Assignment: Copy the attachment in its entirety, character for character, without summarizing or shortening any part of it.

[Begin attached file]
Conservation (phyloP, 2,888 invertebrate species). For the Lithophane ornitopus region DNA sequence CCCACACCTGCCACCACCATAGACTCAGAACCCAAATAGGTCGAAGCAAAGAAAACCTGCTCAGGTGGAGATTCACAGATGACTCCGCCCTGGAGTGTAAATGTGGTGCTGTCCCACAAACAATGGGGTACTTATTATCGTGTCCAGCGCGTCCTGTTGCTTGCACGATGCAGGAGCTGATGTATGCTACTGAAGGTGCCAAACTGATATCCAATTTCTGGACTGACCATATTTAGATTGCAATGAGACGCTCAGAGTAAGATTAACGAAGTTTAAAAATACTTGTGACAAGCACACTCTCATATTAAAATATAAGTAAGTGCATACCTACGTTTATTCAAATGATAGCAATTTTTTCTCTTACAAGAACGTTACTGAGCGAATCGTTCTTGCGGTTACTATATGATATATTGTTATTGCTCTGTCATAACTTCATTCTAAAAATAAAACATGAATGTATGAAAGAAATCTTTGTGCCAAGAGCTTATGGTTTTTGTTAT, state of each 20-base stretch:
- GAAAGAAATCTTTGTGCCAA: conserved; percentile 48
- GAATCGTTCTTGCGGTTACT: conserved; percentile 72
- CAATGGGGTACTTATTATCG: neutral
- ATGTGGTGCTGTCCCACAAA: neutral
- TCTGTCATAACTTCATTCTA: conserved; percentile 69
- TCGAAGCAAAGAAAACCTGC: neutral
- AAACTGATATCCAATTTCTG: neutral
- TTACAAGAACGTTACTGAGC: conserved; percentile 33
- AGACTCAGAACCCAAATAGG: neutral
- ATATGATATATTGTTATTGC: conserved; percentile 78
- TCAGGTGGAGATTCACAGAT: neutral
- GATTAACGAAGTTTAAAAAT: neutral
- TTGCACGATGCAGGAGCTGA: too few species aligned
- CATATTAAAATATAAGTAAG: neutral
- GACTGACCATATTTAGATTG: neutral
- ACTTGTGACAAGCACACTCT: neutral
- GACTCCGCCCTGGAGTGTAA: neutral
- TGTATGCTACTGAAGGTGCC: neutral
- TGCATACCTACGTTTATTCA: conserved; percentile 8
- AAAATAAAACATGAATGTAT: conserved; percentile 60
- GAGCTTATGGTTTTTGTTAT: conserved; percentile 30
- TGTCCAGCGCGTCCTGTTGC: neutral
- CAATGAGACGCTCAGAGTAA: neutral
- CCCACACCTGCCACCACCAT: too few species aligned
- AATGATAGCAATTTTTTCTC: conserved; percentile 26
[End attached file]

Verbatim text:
Conservation (phyloP, 2,888 invertebrate species). For the Lithophane ornitopus region DNA sequence CCCACACCTGCCACCACCATAGACTCAGAACCCAAATAGGTCGAAGCAAAGAAAACCTGCTCAGGTGGAGATTCACAGATGACTCCGCCCTGGAGTGTAAATGTGGTGCTGTCCCACAAACAATGGGGTACTTATTATCGTGTCCAGCGCGTCCTGTTGCTTGCACGATGCAGGAGCTGATGTATGCTACTGAAGGTGCCAAACTGATATCCAATTTCTGGACTGACCATATTTAGATTGCAATGAGACGCTCAGAGTAAGATTAACGAAGTTTAAAAATACTTGTGACAAGCACACTCTCATATTAAAATATAAGTAAGTGCATACCTACGTTTATTCAAATGATAGCAATTTTTTCTCTTACAAGAACGTTACTGAGCGAATCGTTCTTGCGGTTACTATATGATATATTGTTATTGCTCTGTCATAACTTCATTCTAAAAATAAAACATGAATGTATGAAAGAAATCTTTGTGCCAAGAGCTTATGGTTTTTGTTAT, state of each 20-base stretch:
- GAAAGAAATCTTTGTGCCAA: conserved; percentile 48
- GAATCGTTCTTGCGGTTACT: conserved; percentile 72
- CAATGGGGTACTTATTATCG: neutral
- ATGTGGTGCTGTCCCACAAA: neutral
- TCTGTCATAACTTCATTCTA: conserved; percentile 69
- TCGAAGCAAAGAAAACCTGC: neutral
- AAACTGATATCCAATTTCTG: neutral
- TTACAAGAACGTTACTGAGC: conserved; percentile 33
- AGACTCAGAACCCAAATAGG: neutral
- ATATGATATATTGTTATTGC: conserved; percentile 78
- TCAGGTGGAGATTCACAGAT: neutral
- GATTAACGAAGTTTAAAAAT: neutral
- TTGCACGATGCAGGAGCTGA: too few species aligned
- CATATTAAAATATAAGTAAG: neutral
- GACTGACCATATTTAGATTG: neutral
- ACTTGTGACAAGCACACTCT: neutral
- GACTCCGCCCTGGAGTGTAA: neutral
- TGTATGCTACTGAAGGTGCC: neutral
- TGCATACCTACGTTTATTCA: conserved; percentile 8
- AAAATAAAACATGAATGTAT: conserved; percentile 60
- GAGCTTATGGTTTTTGTTAT: conserved; percentile 30
- TGTCCAGCGCGTCCTGTTGC: neutral
- CAATGAGACGCTCAGAGTAA: neutral
- CCCACACCTGCCACCACCAT: too few species aligned
- AATGATAGCAATTTTTTCTC: conserved; percentile 26